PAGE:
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Pittsburgh: Then & Now

on Thu, 07/19/2012 - 8:39pm

Cranberry Township to be featured on WTAE's Pittsburgh: Then & Now segment Friday July 20, 2012 at 6:00 pm. You can check out what they have done for some other places by visiting the WTAE website. Cranberry will be added to the WTAE website some time afterwards.

http://www.wtae.com/community/Pittsburgh-Then-Now/-/13380086/-/vy9vwd/-/index.html

Update (7/20): History is all about the credibility of the information, so when bad information is presented, it needs to be fixed. One of the things that I do not like about doing interviews, is that things are not always reported as they were said or discussed. During the interview Mike and I discussed the Graham's transfer of land to Cranberry Township on which Graham Park is now built. At the time of the interview on June 15, 2012, I did not recall the exact details of that transaction, but I knew it was not a donation. After seeing the script for the first time and the donation language still in the script on Monday July 16th, on Tuesday July 17th, I provided a copy of the sales transaction showing a $1.8 million sale, which is clearly NOT a donation, although the land was sold at a discount.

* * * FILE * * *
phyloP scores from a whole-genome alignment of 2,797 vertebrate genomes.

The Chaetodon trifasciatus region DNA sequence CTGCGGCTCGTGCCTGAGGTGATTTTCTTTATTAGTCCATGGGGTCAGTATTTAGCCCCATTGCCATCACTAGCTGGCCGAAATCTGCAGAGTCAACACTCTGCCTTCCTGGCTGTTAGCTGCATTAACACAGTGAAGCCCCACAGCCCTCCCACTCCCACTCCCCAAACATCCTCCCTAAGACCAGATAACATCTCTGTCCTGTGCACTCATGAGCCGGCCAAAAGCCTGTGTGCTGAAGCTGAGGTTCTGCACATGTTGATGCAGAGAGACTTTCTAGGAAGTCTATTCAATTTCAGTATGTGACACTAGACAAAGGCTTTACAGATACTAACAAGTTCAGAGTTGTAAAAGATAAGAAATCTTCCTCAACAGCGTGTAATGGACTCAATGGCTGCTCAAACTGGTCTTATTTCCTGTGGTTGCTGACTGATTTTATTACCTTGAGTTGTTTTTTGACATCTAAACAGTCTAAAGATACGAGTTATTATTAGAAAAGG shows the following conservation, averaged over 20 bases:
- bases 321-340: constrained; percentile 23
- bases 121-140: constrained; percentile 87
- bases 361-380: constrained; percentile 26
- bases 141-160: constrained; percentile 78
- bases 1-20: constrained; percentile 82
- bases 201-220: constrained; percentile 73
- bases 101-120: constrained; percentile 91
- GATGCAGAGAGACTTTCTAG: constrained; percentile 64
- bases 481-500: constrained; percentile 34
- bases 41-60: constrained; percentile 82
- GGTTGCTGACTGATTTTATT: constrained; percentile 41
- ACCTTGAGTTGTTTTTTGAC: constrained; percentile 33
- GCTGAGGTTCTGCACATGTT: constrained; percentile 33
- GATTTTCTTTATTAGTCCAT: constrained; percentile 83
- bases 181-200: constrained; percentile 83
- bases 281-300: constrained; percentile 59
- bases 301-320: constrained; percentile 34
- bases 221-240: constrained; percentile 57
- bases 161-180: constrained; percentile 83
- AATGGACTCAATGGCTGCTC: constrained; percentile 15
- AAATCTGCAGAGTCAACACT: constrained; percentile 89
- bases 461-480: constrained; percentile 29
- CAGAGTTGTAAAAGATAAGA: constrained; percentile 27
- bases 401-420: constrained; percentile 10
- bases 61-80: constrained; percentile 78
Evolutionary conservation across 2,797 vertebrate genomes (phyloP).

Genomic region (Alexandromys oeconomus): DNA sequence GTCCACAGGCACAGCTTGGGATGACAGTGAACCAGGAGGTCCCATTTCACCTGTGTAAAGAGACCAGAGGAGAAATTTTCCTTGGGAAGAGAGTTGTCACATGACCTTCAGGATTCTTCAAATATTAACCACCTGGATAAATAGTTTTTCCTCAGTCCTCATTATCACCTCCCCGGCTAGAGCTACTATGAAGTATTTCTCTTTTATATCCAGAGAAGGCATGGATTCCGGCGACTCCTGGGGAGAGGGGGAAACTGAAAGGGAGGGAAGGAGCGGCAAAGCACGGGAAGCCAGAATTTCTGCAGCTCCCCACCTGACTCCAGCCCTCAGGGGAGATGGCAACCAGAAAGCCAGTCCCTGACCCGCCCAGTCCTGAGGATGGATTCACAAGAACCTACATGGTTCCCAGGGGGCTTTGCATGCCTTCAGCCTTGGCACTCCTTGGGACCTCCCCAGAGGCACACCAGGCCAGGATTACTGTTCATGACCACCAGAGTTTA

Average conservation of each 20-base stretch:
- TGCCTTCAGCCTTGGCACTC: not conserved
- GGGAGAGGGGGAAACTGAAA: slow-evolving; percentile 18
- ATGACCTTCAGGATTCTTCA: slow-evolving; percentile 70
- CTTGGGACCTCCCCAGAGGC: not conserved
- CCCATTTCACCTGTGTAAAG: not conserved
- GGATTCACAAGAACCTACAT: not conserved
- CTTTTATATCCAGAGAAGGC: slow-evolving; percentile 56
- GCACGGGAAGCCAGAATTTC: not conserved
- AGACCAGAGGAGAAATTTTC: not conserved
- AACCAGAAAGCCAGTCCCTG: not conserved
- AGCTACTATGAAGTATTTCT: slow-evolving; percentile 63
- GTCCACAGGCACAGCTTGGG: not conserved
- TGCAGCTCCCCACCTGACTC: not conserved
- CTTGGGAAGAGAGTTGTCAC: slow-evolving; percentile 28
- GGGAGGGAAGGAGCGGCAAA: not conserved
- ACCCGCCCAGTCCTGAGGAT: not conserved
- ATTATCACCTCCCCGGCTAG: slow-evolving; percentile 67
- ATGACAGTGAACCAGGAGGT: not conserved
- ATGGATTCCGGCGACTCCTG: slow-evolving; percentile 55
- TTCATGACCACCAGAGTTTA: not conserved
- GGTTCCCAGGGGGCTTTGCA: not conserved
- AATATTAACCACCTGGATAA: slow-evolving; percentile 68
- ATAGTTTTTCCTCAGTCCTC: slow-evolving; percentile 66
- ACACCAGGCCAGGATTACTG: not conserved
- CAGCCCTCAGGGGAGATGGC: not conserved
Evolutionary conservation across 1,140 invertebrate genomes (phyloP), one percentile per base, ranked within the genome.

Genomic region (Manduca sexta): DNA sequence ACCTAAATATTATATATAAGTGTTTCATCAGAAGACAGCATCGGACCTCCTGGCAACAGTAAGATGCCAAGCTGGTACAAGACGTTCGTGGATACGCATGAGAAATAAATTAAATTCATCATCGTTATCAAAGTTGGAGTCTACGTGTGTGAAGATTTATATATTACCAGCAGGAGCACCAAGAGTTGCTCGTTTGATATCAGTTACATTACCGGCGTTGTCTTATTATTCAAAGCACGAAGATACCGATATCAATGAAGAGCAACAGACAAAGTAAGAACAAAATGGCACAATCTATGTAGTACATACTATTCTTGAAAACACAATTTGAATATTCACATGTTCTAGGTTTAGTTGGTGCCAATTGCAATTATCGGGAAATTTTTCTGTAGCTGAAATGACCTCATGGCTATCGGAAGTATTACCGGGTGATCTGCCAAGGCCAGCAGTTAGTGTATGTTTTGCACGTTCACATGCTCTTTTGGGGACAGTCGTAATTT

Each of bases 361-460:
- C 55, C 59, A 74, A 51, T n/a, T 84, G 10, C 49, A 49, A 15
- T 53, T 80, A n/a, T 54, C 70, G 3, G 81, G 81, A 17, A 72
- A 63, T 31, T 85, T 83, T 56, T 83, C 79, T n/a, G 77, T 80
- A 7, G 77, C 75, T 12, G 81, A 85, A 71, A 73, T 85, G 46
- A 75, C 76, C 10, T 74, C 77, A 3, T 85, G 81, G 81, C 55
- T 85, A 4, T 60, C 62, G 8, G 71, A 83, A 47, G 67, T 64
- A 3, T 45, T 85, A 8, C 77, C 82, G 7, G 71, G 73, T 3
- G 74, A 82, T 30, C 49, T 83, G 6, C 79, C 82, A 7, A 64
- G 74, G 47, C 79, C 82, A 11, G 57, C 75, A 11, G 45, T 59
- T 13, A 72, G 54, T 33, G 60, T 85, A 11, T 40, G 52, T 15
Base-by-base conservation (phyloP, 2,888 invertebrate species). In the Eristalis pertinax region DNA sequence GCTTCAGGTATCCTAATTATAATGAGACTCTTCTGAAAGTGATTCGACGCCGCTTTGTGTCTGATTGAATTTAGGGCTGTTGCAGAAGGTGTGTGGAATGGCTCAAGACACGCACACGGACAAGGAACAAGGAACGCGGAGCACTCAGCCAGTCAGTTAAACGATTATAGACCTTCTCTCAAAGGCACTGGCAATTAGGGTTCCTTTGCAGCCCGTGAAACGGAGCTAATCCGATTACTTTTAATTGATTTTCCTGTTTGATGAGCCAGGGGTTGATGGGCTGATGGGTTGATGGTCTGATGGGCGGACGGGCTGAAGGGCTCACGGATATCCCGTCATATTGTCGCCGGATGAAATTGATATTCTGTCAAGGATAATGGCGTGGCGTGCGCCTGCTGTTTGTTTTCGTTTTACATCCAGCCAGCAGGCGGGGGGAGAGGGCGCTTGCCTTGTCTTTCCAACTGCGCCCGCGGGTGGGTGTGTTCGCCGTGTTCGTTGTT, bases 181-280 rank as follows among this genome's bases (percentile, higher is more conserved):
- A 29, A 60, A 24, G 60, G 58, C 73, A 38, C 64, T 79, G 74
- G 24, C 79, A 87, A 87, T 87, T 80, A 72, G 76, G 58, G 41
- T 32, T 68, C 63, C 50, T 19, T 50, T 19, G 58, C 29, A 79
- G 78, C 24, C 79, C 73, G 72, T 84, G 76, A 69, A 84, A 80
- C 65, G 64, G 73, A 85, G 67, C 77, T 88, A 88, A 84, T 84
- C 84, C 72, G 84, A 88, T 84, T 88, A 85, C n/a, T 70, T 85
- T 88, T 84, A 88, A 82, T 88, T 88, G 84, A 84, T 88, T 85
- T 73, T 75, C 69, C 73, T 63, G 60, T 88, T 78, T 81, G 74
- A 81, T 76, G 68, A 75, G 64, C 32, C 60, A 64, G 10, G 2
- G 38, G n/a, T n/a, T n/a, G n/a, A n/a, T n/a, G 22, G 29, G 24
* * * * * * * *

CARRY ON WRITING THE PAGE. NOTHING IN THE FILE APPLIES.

The Depreciation Lands program was mis-characterized as well. During the interview I said the soldiers were issued certificates redeemable for land here. After seeing the script, I provided additional information to clear that up as well. The corrections were not made. For those concerned: soldiers did not receive 200 acre parcels of land. The Depreciation Lands in Alexander and Nicholson's parts of district 3 were for the most part all 200+ acres each. Amounts due a soldier were calculated based upon the ratio of depreciation in effect for the period, when service began and for how long, thus I would expect the minimum due would be one 200-ish acre land certificate, and who knows what for the upper limit.

The Perrysville and Zelienople Plank Road obviously extended south to Perrysville. The main reason that I mentioned it was for them to show the old concrete bridge, which is still there and is depicted on our facebook group page (Cranberry Township Historical Society) as the header image, however it was not shown. Pittsburgh Mercer Road and Franklin Road were equally important and were sort of left out in terms of significance. Of course Criders Corners is an area surrounding the intersection of present day Dutilhl Road and Mars Road. It would have been called Crider Road in Mars, but not Cranberry. I will take credit though for putting the wrong year on the Depreciation Land survey's. Alexander & Nicholson's parts of disctrict 3 in Cranberry were surveyed in June of 1783. We know this because we have copies of the surveys. We do not have copies of Douglass' portion (the eastern 15% or so), but it was most likely done around the same time. I said 1785 in the interview. Finally, I believe the Comtra Theatre was presented as an old business in the Criders Corners photo, while it is in fact a modern business situated in Garvin's Barn in Ogle.

All in all, it's a nice piece and gives us some good exposure.